There is a Docker in your assumptions
About a decade ago I remember getting a call from a customer that was very upset with RavenDB. They just deployed to production a brand new system, they were ready for high load so they wen with a 32 GB and 16 cores system (which was a lot at the time).
The gist of the issue, RavenDB was using 15% of the CPU and about 3 GB on RAM to serve requests. When I inquired further about how fast it was doing that I got a grudging “a millisecond or three, not more”. I ended the call wondering if I should add a thread that would do nothing but allocate memory and compute primes. That was a long time ago, since the idea of having a thread do crypto mining didn’t occur to me .
This is a funny story, but it shows a real problem. Users really want you to be able to make full use of their system, and one of the design goals for RavenDB has been to do just that. This means making use of as much memory as we can and as much CPU as we need. We did that with an eye toward common production machines, with many GB of memory and cores to spare.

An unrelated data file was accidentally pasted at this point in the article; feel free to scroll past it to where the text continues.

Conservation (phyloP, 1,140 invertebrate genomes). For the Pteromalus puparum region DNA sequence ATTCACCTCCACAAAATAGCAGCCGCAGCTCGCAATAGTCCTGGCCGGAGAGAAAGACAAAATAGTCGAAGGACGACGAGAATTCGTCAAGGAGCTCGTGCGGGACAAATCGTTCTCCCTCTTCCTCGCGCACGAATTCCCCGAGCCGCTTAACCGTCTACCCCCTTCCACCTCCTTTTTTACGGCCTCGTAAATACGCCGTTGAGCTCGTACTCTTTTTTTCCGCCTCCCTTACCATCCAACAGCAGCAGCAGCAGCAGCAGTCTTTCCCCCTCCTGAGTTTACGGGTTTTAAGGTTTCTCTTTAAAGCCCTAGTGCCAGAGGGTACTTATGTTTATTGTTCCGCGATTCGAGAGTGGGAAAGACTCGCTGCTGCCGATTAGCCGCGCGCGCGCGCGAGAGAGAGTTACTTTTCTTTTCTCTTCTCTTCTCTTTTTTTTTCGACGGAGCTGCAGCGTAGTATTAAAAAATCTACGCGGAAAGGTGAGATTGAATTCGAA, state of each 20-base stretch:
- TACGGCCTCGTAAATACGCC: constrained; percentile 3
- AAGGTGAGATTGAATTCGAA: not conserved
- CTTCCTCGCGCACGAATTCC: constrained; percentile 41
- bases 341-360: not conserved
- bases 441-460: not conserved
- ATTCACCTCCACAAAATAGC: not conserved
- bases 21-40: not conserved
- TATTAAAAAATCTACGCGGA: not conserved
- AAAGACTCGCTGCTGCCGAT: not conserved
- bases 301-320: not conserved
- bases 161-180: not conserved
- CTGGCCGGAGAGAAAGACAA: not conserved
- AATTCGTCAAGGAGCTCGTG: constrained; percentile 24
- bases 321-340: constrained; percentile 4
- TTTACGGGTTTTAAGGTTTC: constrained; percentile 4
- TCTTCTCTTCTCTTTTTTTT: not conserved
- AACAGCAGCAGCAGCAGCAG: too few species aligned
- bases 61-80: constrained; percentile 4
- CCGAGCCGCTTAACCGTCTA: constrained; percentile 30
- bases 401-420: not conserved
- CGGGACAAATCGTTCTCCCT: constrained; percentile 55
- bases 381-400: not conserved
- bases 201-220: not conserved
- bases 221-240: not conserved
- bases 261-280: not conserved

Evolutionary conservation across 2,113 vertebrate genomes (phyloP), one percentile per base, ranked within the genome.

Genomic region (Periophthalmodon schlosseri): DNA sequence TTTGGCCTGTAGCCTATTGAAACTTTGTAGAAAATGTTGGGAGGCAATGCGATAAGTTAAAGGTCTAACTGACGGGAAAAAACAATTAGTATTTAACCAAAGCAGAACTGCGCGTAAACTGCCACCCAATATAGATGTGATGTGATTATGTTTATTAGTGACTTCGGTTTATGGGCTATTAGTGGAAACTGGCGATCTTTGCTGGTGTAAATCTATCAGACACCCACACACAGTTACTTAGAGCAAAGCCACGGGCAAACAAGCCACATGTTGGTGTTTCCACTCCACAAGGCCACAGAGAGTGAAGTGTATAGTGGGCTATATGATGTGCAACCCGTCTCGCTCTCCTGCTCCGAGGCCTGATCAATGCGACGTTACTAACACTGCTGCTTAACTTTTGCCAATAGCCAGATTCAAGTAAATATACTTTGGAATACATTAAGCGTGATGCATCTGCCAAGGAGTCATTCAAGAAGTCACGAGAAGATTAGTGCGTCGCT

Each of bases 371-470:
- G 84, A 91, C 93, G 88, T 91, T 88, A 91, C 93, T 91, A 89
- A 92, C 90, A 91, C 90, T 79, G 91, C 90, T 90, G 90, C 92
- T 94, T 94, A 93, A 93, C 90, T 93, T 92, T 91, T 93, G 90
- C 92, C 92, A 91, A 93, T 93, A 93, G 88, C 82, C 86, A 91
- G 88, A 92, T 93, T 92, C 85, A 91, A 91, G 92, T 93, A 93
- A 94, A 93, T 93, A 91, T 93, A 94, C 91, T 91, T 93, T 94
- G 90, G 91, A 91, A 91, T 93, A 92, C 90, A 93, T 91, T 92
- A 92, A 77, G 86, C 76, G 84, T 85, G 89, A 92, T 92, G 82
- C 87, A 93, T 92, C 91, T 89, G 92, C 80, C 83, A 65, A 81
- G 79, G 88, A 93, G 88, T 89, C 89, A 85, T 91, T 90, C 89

And then came Docker, and suddenly it was the age of the 512MB machine with a single core all over again. That cause… issues for us. In particular, our usual configuration is meant for a much stronger machine, so we now need to also deploy separate configuration for lower end machines. Luckily for us, we were always planning on running on low end hardware, for POS and embedded scenarios, but it is funny to see the resurgence of the small machine in production again.